SheKnows: Like you say, The Back-up Plan is kind of an unconventional movie. For instance, your character really never falters in his devotion to her. She may have questioned your intentions, but usually in romantic comedies, the girl is doing all the pursuing. It just seems like your character was always there. Was that kind of a nice change for you too?
Alex O'Loughlin: Yah, it was a nice change, you know, it's sort of the opposite of my life, in a way. I'm very independent and I find it difficult to find trust in the fact that I might be able to make something work for one person. Times are different now, you know? In my grandfather and grandmother's generation, forever meant forever. It doesn't seem like forever exists anymore. It seems like people are sort of fickle in love and in marriage and so many marriages end up in divorce, so it was nice to play a guy who was so clear in his resolve. For the most part, he was like, "Hey listen, this is how I feel, I love you, I'm going to show up, and I'm going to participate and I'm not going to go anywhere and I need you to do the same if this is going to work." I guess it's the kind of guy I'd like to be.
SheKnows: I also like the rapport you had with Anthony (Anderson, Law and Order). I think those scenes are really priceless and really help your character evolve.
Alex O'Loughlin: Anthony Anderson's a genius. He's a very funny guy anyway and a lot of the people, a lot of the actors that worked in this film were people that would make you laugh when the cameras aren't rolling too. We all had a really good time and all made each other laugh. Look, we all know his work. We all know his personality and that's who he is -- he's a terrific guy. He's a lot of fun to work with because he's savvy with improv as well He kind of just takes a ball and just runs with it. I had a really great time and there's some really great out takes of he and I just losing it!
SheKnows: I was going to ask about the improv nature and I know that there are some very comic elements to it, but obviously you guys are trying to stick to a story. Working those scenes with Jennifer, were you able to stretch a bit from the written page?
Alex O'Loughlin: We stayed pretty true to what was on the page because what was on the page was pretty great. Sometimes you get a script and you need to ad lib and you improvise in order to improve it, you know what I mean, it's about elevating the material. But the material was already great when we got it, so I tried to stay as true to it as possible. That's just a testament to Kate Angelo and her writing ability and the script that she delivered and how tight it was.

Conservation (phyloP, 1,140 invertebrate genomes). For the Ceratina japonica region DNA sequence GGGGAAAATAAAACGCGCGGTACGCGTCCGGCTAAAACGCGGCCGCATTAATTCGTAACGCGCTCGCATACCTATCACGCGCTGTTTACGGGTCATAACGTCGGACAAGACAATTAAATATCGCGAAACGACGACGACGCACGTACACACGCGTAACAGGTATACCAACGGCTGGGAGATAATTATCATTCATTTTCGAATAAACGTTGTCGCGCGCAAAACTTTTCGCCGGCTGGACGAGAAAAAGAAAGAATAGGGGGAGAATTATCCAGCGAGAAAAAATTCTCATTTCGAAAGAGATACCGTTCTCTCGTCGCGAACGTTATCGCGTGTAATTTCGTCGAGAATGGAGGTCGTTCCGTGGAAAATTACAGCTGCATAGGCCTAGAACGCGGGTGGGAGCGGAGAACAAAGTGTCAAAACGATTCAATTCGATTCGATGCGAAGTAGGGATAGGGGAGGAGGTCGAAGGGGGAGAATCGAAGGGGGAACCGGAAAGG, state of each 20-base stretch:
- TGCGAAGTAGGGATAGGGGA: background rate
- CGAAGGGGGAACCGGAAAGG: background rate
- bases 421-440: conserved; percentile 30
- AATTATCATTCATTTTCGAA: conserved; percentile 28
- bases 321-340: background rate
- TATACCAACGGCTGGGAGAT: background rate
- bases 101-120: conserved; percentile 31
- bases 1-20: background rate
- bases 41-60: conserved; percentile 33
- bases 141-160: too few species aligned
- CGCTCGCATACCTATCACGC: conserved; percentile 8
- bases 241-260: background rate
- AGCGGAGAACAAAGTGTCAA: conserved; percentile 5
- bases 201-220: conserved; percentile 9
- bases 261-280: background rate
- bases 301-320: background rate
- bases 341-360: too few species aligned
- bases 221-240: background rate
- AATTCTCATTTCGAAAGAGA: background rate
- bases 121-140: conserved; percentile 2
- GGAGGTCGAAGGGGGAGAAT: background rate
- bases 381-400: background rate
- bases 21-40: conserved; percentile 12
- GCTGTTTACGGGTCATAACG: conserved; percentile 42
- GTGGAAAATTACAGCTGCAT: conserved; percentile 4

SheKnows: I wanted to ask you about Three Rivers and the experience of working on American television versus American film. Was there a big difference? That experience certainly looked like one to treasure.
Alex O'Loughlin: Three Rivers was a really important experience for me, it was the second show I'd done for CBS and it was a show that when I first read the script, I realized the importance of the subject matter. There's a really large community around the world whose lives have been affected in one way or another and are forever changed by transplant medicine. A lot of people have lost people; a lot of people are alive because of people who have died and it's a big deal. I realized how important the casting was and I wasn't sure if I could do it.
SheKnows: I heard you had been seriously sold on doing that show. Is that true?
Alex O'Loughlin: CBS, kind of, talked me into it knowing that I would get the job done. So I went ahead and I met with the surgeon who the story was based on; I went to Pittsburgh and I did a lot of homework. I spent a lot of time in the operating rooms shoulder to shoulder with "Gonzo" Gonzales, who was the guy who taught me everything. I watched him open up a lot of chests and fix a lot of hearts. I really immersed myself in it and as a result of that show, I was able to become a spokesperson, an ambassador for Donate Life America, who I'm still working with today and are one of the main foundations that I work with. I'm an organ and tissue donor myself and it was a really important show to me. I was devastated when they cut it. I still to this day don't know why, but I know that we did everything we could to make a good show about something really important.
SheKnows: Lastly, I had to ask you about August Rush.
Alex O'Loughlin: Yah, man!
SheKnows: So special. What was it like working on that film?
Alex O'Loughlin: I was shooting a movie called The Invisible in Vancouver when I got that script, and I ran a bath, I was a bit sore from doing some stunts, so I was in the bath and I read the script cover to cover. I got out of the bath and it was cold! I read the script again and I got on the phone to my agent and said "If I don't work in this movie, you're fired! [laughs]." I had to work in this movie. I auditioned, I put down a bunch of music, I recorded myself playing, singing, I just did a bunch of stuff to get that role. I was so happy to be a part of it. It was one of my proudest moments.
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